In Kampuchea, the government of Heng Samrin is tackling the heavy task of trying to restore the country's transport networks.
GV Goods trucks in siding
SV Man waving flag PAN ACROSS TO GV train moving off
CU Train driver AND TILT DOWN TO wheels of train (2 shots)
GV Passengers on train PULL BACK TO rear of train
CU Woman walking across bridge
CU Road TILT UP TO truck passing on road with potholes
GV Cyclists along same road with potholes
GV Boat, with three people on board, on river AND PAN ACROSS TO LV bridge across river
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Background: In Kampuchea, the government of Heng Samrin is tackling the heavy task of trying to restore the country's transport networks. Both road and rail systems have suffered in the turmoil of recent years.
SYNOPSIS: This section of railway line is near Battambang, only a few kilometres from the Thai border.
Running from the capital of Phnom Penh to Battambang, it used to be the second most important railway line in the country, but has not been functional for five years. The government hopes to have it open for traffic in four months' time. An American news magazine said recently that only four locomotives were available throughout the country to haul supply trains to rural distribution centres handling the seven hundred and fifty tons of food a day being delivered to Kampuchea. Roads are in bad repair, with some said to be impassable.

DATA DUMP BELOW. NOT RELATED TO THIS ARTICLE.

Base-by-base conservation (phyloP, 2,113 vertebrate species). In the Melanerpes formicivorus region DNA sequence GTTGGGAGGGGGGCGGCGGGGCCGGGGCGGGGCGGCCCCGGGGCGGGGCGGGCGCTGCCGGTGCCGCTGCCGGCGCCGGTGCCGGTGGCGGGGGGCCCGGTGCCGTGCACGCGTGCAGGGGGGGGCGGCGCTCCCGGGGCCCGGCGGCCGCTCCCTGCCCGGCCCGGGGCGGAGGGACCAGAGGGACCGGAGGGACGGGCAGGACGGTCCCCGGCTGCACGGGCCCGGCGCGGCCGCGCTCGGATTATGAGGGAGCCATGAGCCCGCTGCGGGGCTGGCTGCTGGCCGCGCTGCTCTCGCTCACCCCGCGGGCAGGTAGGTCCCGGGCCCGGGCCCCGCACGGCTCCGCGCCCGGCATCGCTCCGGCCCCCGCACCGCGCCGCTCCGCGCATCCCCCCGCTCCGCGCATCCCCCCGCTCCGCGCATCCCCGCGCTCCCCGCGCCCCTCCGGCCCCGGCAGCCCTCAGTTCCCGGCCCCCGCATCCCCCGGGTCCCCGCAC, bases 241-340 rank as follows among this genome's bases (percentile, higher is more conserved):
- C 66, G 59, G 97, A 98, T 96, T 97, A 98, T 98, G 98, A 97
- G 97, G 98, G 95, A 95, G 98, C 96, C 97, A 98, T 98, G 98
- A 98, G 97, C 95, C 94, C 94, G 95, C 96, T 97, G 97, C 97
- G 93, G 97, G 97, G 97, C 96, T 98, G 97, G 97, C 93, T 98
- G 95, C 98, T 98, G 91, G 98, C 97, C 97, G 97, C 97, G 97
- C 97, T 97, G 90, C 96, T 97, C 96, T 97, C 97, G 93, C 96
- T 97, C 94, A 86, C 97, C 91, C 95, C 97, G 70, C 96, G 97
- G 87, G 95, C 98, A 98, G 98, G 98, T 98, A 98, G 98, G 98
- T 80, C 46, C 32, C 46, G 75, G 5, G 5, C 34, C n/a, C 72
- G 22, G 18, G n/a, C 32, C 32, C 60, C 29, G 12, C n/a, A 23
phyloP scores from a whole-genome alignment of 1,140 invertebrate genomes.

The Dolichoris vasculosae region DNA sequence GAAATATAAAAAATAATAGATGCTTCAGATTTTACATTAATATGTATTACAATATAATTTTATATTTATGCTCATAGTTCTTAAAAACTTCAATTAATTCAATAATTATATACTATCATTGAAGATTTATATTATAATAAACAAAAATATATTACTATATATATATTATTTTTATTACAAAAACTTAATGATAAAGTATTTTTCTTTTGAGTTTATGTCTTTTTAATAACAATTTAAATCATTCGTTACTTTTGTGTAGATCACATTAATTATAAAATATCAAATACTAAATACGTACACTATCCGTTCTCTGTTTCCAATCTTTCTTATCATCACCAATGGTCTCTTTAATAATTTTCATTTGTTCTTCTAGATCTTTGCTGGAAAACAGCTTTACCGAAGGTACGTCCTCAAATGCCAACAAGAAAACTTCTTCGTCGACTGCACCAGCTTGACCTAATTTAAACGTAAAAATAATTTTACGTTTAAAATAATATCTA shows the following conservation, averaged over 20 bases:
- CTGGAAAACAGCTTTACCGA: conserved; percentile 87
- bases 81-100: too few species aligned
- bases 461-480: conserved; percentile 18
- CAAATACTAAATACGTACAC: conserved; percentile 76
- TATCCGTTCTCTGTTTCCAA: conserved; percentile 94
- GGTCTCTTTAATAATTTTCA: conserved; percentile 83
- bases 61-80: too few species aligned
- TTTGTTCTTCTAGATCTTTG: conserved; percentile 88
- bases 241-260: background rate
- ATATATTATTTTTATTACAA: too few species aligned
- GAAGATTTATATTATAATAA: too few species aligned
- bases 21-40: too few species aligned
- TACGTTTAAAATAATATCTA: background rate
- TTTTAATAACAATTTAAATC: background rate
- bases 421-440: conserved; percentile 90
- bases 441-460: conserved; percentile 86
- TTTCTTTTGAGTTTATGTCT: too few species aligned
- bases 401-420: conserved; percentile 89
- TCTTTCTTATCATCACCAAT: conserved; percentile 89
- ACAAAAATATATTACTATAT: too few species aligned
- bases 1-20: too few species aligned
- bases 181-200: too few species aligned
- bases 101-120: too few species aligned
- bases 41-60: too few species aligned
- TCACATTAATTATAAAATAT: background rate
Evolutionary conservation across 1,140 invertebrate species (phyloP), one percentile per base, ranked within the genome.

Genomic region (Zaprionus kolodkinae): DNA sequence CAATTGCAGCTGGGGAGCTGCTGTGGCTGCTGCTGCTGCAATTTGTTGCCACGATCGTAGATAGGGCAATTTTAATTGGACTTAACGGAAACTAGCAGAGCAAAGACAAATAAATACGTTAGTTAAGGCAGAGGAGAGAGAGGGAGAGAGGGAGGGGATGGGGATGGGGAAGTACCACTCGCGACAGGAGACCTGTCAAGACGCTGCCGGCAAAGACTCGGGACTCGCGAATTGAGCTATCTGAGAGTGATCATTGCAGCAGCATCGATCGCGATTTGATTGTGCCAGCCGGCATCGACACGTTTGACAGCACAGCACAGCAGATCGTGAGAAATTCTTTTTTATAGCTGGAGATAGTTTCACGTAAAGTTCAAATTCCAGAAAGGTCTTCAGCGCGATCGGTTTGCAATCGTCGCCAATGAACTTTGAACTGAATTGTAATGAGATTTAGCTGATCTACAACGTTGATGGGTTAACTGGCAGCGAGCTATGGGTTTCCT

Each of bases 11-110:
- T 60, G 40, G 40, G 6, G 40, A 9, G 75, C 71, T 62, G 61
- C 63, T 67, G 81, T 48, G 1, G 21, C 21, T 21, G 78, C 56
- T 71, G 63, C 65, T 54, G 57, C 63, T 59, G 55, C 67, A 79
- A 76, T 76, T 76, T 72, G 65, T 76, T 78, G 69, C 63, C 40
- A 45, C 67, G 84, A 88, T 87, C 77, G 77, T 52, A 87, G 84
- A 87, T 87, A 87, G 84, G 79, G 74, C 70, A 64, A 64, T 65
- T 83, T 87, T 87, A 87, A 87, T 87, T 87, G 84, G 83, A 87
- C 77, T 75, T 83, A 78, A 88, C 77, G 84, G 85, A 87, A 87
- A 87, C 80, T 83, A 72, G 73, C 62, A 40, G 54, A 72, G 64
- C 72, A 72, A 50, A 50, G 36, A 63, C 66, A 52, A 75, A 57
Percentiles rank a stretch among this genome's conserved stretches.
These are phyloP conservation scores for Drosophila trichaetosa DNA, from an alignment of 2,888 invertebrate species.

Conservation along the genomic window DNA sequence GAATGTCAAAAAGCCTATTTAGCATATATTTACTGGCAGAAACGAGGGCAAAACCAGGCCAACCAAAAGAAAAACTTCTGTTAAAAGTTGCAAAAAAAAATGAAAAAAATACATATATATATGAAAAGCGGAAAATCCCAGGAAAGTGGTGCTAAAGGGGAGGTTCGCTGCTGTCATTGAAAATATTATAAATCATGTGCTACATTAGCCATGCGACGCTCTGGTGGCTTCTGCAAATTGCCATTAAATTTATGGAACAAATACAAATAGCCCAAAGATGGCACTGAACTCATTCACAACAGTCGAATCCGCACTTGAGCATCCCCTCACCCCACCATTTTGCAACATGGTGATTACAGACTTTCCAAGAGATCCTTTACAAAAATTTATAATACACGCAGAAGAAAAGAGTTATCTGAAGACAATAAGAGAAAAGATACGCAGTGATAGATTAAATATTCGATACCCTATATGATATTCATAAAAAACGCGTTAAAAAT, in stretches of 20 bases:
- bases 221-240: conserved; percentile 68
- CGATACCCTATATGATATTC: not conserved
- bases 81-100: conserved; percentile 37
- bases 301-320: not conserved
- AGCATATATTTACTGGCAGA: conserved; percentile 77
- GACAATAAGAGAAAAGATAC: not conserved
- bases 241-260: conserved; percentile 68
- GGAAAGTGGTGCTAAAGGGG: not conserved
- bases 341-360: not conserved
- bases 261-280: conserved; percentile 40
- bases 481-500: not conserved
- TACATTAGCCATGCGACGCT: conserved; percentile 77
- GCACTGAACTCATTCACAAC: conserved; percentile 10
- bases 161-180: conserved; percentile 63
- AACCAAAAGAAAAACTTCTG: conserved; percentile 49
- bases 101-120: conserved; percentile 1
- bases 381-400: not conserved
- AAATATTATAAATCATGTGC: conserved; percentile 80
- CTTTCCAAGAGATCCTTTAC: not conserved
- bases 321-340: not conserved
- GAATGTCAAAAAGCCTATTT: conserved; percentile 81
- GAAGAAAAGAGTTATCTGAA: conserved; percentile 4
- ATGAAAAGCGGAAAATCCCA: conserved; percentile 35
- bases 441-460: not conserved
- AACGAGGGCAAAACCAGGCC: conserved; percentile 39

The shortage of vehicles, and the poor condition of both road and rail arteries, is preventing foodstuffs from reaching the remotest provinces in sufficient quantities. To get the railways working properly, much repair work will be needed on bridges as well.